Effects of ocean acidification on sperm motility in the red abalone, Haliotis rufescens

Fossil fuel emissions are changing global temperature and ocean water chemistry. These changes are already altering the seasonal upwelling events that bring deeper ocean water with lower temperature, dissolved oxygen, and pH to shallower areas of the California Current Large Marine Ecosystem. For example, increase absorption of CO2 by the ocean is expected to lower the pH of current upwelling events (observed to be ~7.5) by a further 0.4 pH units. These changes in seawater chemistry are expected to affect reproduction, growth, and survival for many coastal marine invertebrates. To gain insights into this process, this study seeks to evaluate the effects of ocean acidification on the swimming behavior of sperm from the red abalone (Haliotis rufescens), an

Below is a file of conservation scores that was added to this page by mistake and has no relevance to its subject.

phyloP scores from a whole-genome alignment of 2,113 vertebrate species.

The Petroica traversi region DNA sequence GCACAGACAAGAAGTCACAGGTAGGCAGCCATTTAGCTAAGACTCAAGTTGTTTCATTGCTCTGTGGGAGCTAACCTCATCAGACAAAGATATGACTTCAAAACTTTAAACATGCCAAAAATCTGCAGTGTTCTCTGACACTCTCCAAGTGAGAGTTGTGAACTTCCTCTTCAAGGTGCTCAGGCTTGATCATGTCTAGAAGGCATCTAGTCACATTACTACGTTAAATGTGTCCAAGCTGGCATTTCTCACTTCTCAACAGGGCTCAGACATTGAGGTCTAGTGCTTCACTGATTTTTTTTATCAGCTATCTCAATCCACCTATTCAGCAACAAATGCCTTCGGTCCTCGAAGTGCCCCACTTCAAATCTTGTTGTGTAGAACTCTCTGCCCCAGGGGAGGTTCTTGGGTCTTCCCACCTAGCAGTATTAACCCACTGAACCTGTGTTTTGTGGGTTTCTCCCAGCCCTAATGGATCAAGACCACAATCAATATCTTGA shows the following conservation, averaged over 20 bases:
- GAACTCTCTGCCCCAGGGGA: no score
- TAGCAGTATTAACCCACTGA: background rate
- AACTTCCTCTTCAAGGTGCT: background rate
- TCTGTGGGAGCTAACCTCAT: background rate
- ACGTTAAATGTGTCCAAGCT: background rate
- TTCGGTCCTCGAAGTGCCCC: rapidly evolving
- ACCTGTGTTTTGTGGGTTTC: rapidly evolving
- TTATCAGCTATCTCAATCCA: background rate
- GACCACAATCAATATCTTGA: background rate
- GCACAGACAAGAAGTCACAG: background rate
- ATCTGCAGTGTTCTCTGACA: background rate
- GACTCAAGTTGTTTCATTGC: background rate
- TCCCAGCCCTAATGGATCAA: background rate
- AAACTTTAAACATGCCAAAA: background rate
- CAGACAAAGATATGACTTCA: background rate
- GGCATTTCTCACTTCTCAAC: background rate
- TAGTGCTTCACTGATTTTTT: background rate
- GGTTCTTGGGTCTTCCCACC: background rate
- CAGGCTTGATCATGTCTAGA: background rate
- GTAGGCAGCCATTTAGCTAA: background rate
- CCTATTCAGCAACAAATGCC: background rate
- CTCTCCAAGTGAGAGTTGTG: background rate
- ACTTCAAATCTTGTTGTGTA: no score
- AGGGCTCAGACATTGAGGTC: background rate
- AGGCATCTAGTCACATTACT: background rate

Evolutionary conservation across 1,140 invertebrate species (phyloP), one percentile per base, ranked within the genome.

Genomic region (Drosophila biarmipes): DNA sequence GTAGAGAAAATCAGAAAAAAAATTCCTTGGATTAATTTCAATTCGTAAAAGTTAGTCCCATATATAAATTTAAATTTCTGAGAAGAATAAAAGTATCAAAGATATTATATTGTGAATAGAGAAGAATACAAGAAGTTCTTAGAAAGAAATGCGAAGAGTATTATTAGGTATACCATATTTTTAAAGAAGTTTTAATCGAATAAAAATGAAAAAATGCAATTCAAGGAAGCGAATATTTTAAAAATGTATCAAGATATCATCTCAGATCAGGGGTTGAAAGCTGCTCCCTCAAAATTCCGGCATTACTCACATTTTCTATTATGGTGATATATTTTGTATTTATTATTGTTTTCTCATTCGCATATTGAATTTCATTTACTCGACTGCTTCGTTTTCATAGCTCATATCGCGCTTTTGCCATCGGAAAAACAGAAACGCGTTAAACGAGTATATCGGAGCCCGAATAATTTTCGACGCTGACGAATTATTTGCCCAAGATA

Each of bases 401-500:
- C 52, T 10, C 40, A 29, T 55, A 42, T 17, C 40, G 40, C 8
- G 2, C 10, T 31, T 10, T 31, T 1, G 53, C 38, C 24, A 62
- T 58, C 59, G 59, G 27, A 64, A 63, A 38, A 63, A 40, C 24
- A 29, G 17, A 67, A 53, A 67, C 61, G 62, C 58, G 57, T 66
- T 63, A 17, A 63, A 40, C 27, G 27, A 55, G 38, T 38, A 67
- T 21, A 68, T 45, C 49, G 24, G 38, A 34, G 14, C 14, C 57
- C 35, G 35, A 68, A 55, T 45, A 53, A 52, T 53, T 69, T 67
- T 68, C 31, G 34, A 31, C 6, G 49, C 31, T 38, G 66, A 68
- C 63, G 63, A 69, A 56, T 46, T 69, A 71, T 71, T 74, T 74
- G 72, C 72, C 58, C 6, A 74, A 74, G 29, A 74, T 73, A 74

economically and ecologically important species along the California coast. Abalone and many other marine organisms reproduce by releasing gametes into the ocean and fertilization success may be influenced by ocean conditions during this process. The effects of pH on sperm swimming behavior, which likely play an important role during fertilization, are unknown for red abalone. Thus, evaluating sperm motility under different pH conditions may reveal how fertilization could be affected by seawater chemistry. In this experiment, sperm were exposed to a pH of 8.0 and pH of 7.2 for one minute. Samples of sperm were recorded by video and analyzed using ImageJ ManualTracking software to measure speed. No significant difference in sperm speed was found between the high and low pH for this experiment. These findings will help gain insights into the effects of ocean acidification on the reproductive success of red abalone and other coastal marine invertebrates with similar reproductive modes.

Thisner T., 2016. Effects of ocean acidification on sperm motility in the red abalone, Haliotis rufescens. Academic paper, California State University Monterey Bay, 6 p. Paper.

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